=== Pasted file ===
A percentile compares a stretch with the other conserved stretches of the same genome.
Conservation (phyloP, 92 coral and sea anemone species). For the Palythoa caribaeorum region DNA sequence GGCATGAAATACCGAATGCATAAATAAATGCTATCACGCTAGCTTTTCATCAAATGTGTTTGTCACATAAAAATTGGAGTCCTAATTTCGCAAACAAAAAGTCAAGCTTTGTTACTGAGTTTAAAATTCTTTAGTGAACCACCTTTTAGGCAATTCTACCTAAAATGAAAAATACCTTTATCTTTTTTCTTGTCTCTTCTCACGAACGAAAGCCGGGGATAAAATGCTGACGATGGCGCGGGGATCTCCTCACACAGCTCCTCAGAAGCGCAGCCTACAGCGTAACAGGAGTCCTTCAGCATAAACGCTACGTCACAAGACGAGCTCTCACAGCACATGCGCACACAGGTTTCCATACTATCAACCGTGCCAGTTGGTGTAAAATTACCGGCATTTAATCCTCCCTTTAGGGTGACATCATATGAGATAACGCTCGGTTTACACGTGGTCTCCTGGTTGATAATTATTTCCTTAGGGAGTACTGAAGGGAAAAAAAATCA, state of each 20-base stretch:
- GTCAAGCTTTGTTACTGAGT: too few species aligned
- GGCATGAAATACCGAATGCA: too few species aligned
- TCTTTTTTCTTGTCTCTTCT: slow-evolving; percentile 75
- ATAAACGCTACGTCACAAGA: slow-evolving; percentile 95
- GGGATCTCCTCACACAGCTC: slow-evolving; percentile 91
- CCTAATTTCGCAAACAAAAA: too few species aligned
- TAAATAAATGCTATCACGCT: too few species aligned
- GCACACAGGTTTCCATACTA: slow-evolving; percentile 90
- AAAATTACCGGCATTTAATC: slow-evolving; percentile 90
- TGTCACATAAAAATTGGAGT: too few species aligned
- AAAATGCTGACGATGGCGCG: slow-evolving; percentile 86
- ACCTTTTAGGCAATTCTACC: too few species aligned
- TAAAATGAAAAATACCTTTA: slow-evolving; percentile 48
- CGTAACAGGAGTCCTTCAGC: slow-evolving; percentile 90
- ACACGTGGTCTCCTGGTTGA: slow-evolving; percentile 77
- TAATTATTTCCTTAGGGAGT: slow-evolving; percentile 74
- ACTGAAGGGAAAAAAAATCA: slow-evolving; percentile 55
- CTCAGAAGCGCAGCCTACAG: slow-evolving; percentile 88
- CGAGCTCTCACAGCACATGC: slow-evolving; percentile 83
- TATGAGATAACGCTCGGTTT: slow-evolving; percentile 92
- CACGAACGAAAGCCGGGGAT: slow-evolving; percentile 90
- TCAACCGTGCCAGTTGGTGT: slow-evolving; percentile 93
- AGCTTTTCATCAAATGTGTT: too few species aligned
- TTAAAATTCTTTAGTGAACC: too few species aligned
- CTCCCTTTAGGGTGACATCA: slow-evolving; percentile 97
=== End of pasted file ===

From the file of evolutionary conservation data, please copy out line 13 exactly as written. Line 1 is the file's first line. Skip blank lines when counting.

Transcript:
- AAAATGCTGACGATGGCGCG: slow-evolving; percentile 86